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May 27, 2024

We have been operating in an environment where food inflation is in the news, impacting consumer’s grocery orders and challenging the relationships between producers and retailers. For the last two years, food inflation was considerably higher than the all-items index, as illustrated by the Statistics Canada chart.

 

As we enter 2024, Food price inflation has subsided and dropped below the all- items index. Consumers will be excited. Producers and processors will be operating in a different environment with customers. You will shift from trying to justify an increase, to maintaining the prices you are at.

 

A graph of a price

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Source: https://www.statcan.gc.ca/en/topics-start/food-price

 

Retailers will be looking for change

 

The last few years have been a challenge for your customers, as they have been blamed for high food prices. Politicians have pointed the finger at them and consumers have organized boycotts of Loblaw. Retailers who have invested millions in creating a price image have been accused of charging prices that are artificially high.

 

As the overall inflation rate for food purchased at stores is getting close to zero, your customers will be asking different questions. The conversation will shift from ‘why is it more?’ to ‘can it be lower?’ it will be more important than ever to know the facts and understand the cost components of your products.

 

Retailers will be looking at the inputs you might have talked about increasing in recent years. If they see them coming down, they will expect your cost of goods to decline.

 

Know the facts

 

You are selling to sophisticated customers. They will know the facts, so you need to bring your perspective. They might see ‘fertilizer has decreased’ but not understand the specific type you use is up five per cent year over year. Don’t be upset that they are challenging you -- it is their job.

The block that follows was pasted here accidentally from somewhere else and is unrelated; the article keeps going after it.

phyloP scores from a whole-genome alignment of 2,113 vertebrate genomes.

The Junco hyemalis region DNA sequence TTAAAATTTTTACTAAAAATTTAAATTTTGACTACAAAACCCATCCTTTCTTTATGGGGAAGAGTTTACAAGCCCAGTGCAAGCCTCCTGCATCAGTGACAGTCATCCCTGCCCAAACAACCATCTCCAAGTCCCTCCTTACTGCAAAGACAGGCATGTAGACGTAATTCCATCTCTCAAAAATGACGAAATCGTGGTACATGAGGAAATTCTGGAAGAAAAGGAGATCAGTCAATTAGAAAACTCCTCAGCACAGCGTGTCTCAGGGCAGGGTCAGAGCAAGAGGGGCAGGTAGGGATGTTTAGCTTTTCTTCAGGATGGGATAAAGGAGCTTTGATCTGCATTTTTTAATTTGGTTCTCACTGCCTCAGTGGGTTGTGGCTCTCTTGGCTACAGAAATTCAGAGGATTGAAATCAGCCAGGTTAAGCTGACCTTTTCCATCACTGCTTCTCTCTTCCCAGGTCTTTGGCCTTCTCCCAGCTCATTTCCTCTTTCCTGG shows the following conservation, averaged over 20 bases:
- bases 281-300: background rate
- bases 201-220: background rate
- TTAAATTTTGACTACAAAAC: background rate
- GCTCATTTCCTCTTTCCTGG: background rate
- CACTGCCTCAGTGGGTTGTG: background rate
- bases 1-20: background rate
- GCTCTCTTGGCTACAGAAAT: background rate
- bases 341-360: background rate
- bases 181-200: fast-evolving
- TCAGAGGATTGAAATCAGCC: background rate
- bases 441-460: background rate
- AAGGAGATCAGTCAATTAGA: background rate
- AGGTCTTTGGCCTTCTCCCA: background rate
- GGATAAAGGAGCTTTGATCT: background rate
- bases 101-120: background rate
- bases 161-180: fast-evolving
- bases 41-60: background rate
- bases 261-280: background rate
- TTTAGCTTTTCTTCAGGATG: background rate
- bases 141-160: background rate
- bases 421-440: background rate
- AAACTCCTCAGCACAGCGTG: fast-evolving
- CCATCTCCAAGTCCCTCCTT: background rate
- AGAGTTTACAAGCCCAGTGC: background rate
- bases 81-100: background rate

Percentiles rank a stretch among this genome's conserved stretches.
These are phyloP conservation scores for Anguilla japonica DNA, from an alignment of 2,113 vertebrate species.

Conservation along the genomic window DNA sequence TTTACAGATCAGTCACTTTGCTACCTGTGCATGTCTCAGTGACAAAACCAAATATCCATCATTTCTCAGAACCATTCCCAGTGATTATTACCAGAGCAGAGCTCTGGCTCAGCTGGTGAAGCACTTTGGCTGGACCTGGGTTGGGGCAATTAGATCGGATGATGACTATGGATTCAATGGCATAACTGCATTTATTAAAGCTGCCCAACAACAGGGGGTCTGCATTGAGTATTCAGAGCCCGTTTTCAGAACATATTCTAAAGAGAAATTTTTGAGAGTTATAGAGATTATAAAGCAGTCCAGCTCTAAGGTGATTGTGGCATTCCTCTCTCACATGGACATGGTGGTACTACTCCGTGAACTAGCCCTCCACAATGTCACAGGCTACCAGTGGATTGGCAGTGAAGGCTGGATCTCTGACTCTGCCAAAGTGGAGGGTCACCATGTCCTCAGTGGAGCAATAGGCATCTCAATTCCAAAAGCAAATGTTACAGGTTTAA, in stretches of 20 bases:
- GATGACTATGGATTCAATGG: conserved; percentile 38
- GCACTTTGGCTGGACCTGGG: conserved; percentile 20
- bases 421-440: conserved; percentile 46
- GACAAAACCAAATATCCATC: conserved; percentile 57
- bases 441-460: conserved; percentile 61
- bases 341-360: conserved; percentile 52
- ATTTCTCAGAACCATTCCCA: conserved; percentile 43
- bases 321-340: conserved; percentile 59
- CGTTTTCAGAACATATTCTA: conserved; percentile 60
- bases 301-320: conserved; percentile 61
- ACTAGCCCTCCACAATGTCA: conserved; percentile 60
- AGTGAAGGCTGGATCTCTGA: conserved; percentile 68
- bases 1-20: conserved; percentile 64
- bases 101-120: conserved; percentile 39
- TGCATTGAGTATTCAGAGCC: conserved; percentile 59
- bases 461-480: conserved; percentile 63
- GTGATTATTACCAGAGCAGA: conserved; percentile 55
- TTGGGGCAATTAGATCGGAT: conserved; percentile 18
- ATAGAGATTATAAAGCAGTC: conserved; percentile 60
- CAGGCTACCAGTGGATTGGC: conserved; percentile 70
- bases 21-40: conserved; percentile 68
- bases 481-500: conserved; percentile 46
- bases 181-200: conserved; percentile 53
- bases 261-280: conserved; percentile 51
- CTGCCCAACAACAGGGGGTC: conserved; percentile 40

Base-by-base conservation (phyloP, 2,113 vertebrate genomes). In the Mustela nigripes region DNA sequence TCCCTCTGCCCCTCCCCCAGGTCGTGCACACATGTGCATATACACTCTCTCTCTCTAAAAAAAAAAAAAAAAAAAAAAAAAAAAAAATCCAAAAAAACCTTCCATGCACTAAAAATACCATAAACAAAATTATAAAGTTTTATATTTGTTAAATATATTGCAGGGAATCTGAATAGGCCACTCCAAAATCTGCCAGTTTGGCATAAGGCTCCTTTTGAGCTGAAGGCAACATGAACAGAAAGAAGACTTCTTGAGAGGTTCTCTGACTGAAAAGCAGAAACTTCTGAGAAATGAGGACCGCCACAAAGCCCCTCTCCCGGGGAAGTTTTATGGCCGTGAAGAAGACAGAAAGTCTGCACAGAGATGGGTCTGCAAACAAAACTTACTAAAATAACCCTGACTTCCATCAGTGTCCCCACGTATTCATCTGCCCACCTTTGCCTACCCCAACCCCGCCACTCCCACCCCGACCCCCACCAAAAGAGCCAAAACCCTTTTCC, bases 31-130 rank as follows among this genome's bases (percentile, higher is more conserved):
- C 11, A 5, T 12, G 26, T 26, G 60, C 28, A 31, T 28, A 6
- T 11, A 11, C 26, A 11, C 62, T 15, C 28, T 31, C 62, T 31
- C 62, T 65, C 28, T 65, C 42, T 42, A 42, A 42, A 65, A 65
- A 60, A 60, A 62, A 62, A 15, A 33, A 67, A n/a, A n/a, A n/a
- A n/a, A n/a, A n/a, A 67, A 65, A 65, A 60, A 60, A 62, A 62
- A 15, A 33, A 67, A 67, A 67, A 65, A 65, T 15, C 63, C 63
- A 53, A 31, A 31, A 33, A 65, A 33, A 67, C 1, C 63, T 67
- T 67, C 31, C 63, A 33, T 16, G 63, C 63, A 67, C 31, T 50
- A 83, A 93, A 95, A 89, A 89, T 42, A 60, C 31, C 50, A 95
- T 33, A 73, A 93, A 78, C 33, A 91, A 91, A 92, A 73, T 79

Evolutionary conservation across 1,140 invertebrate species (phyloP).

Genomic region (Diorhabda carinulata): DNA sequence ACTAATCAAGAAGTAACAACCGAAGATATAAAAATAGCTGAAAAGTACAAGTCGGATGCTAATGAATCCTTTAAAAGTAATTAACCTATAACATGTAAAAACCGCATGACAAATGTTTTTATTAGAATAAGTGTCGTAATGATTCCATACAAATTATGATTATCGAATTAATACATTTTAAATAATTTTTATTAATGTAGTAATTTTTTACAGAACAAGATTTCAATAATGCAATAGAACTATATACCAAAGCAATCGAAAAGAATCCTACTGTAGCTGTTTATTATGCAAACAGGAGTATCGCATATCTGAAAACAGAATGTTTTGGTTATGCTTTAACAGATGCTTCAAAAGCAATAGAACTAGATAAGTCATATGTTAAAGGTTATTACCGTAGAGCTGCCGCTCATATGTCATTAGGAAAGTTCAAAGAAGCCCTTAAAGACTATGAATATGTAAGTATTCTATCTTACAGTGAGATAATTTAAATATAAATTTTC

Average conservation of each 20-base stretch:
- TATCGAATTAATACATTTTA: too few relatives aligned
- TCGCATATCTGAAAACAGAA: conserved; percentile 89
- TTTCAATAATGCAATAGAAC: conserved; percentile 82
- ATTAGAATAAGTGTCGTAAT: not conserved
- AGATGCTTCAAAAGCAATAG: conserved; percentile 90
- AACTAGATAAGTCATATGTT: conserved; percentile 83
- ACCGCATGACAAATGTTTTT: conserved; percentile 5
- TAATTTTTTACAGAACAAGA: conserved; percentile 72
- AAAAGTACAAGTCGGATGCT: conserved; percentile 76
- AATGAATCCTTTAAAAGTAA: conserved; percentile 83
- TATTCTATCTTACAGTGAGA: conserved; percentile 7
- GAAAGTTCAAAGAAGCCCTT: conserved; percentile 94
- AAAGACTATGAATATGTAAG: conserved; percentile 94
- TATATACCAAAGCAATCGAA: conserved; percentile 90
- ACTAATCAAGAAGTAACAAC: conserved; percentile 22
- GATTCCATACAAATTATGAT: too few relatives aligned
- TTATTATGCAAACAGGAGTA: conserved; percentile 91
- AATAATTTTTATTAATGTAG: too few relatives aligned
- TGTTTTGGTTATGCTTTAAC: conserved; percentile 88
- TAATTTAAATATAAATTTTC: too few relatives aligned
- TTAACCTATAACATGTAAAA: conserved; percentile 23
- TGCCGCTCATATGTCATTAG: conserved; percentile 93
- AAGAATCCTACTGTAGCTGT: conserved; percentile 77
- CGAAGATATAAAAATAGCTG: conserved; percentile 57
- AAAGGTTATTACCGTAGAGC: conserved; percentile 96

If you know the question is coming, be proactive. Be ready with the facts and help them understand the impact on your products and your cost of goods. Retailers do not always understand cost components such as freight or logistics. In their business distribution is an expense that merchandising people really are not exposed to. Many have large, sophisticated networks but they do not understand the hard costs of something such as Less than a Load (LTL) freight. They will ask for more frequent deliveries but not comprehend the incremental cost per case of moving a few pallets at one time.

 

Consumers, regulators and retailers continue to demand changes to reduce the environmental impact of the food industry. Often these improvements cost more. Sustainable packaging is great and people are looking for it. But packaging can cost more in price per unit or plant efficiencies. If you are making these changes, share the impact with your customers.

 

Adjust your mindset to a new environment

 

Many producers and processors have been operating with several price increases in recent years. This does not mean it will just continue. Retailers have had to accept increases, because the reality is costs went up. These increases were justified.

 

The climate will change as they read about decreases in commodities and inputs. Food producers and processors will need to change their approach.

 

We also know food price inflation has impacted consumer buying patterns. They are shopping more in discount stores and trading down in categories. They are doing as much as they can to keep their grocery bill affordable. This can impact your volume. Your customer might buy less if they are losing sales in their format, such as conventional stores. 

 

Consumers are buying more items with a temporary price reduction than ever. This can impact your pricing if you are selling more at promotional prices. Track your sales to ensure you can predict the cost to your business.

 

Do your part to keep prices in line

 

If overall inflation is beginning to subside, then you should also see some relief in the prices you are paying. Challenge your suppliers and do not just accept a two per cent increase. Your customers expect you to challenge your suppliers to keep pricing in line. If you are able to keep costs the same year over year or perhaps even get a decrease, let your customers know. They like their suppliers to be a champion of keeping costs in line. If you are able to get a decrease to offset an increase somewhere else that can be a win-win.

 

As we move into a new period for food pricing, the challenges will be different. The best strategy is to understand your business and focus on where your customers want to go. They will always be demanding. Perhaps they are even more demanding right now because they have been pushed into a corner. Communicate as much as possible and do not assume they understand your business.

 

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Submitted by Peter Chapman on 27 May 2024